Celebrate St. Patrick's Day Properly: The Story of Whiskey
In the run-up to St. Patrick’s Day, and while the snow sits heavily on the ground (at least here in Colorado), we thought it would be a good time to lift the glass to whiskey.
What’s in a Name?
The word “whiskey” is derived from the Irish Gaelic “uisce beatha” which translates literally as “water of life.” (The Scots tend to spell it “uisge beatha,” but the concept is the same.)
But because “whiskey” was a rough phonetic transcription of the Gaelic “uisce” or “uisge” (literally “water,” which lends itself to pranks) English speakers never entirely figured out how to spell it. In the U.S. and Ireland, the English word is “whiskey” (note the “e”), but the same alcohol produced in other countries tends to be spelled “whisky,” except in Scotland, where “Scotch whisky” is simply called “Scotch.”
Whiskey: The Origin Story
While the concept of distillation (for perfumes and aromatics) may date back more than 3,000 years to Bronze Age Mesopotamia, no one thought to apply the chemical principles to alcohol until roughly the thirteenth century, when medieval monasteries started to distill wine for medicinal purposes. (Note: distilled wine is not an effective remedy for smallpox, but it might make you feel more mellow about your impending death.)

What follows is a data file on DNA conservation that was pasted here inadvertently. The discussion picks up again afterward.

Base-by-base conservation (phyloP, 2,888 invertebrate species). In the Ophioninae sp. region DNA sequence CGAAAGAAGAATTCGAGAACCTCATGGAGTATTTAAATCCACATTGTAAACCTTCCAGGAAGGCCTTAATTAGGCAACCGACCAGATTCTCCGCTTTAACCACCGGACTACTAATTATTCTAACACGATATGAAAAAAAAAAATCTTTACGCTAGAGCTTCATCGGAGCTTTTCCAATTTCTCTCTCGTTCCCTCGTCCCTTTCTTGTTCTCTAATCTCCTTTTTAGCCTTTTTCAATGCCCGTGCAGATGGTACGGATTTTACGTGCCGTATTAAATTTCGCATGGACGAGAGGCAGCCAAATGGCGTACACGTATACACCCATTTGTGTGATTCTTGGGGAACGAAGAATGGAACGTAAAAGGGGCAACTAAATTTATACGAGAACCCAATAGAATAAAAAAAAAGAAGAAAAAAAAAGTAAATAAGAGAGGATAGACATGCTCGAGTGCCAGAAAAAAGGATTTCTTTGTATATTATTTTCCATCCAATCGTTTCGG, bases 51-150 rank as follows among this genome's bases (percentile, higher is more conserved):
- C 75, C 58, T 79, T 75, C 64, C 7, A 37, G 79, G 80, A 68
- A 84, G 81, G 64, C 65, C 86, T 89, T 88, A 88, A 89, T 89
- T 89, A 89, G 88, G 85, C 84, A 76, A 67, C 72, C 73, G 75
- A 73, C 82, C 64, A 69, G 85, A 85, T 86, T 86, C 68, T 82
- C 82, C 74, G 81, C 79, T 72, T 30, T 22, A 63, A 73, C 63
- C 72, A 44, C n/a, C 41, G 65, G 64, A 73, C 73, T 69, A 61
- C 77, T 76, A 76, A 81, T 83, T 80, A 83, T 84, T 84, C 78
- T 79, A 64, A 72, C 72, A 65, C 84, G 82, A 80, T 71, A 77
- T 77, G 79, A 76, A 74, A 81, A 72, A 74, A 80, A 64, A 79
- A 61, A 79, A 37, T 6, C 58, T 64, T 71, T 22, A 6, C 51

The distillation process was eventually applied to other kinds of grains and fruits (more broadly “spirit alcohol” or “aqua vitae”), but it remained largely a product of the monasteries for roughly a hundred years before the medical practitioners of the time (such as they were) decided to get in on the action. The Guild of Barber Surgeons (yes, that was a thing), adopted distillation practices by the fifteenth century, which we know because the Annals of Clonmacnoise attribute a prominent Irish chieftain’s death to “taking a surfeit of aqua vitae” at Christmas. (Yay, medicine!)
Distillation of alcohol from malt specifically became a thing in Scotland and Ireland around the turn of the fifteenth century and became popularized with the enthusiastic support of James IV of Scotland. And since Henry VIII of England dissolved the monasteries a few years later, all of those distilling monks were sent back into the general population with a grudge against England and a need to make a living. Whiskey became an overnight cottage industry.
Eventually, the demand for whiskey outstripped individual production, and more formal distilleries were established. The oldest surviving distillery is Old Bushmills, which has been refining alcohol in Northern Ireland since 1608.
Everything went swimmingly until…taxes.
In the U.K., the English Malt Tax of 1725 sent most whiskey production underground, because the smaller distilleries couldn’t make a profit after taxes, and next century saw a war between the Scottish distillers and the excisemen (who were like IRS auditors, with guns).
In the U.S., whiskey was used as currency throughout the Revolutionary War, and when the fledgling government tried to levy a tax on whiskey in 1791, the local producers decided that they could rebel against an American government, too, and launched the Whiskey Rebellion. In all, the 600 or so rebelling whiskey-makers (mostly farmers) were pretty quickly squashed by a federal militia of 13,000 men led by George Washington himself. But the American distillers (many of whom were Scots or Irish descendants) brought their proud tradition of hiding whiskey from the taxmen with them to the American frontier.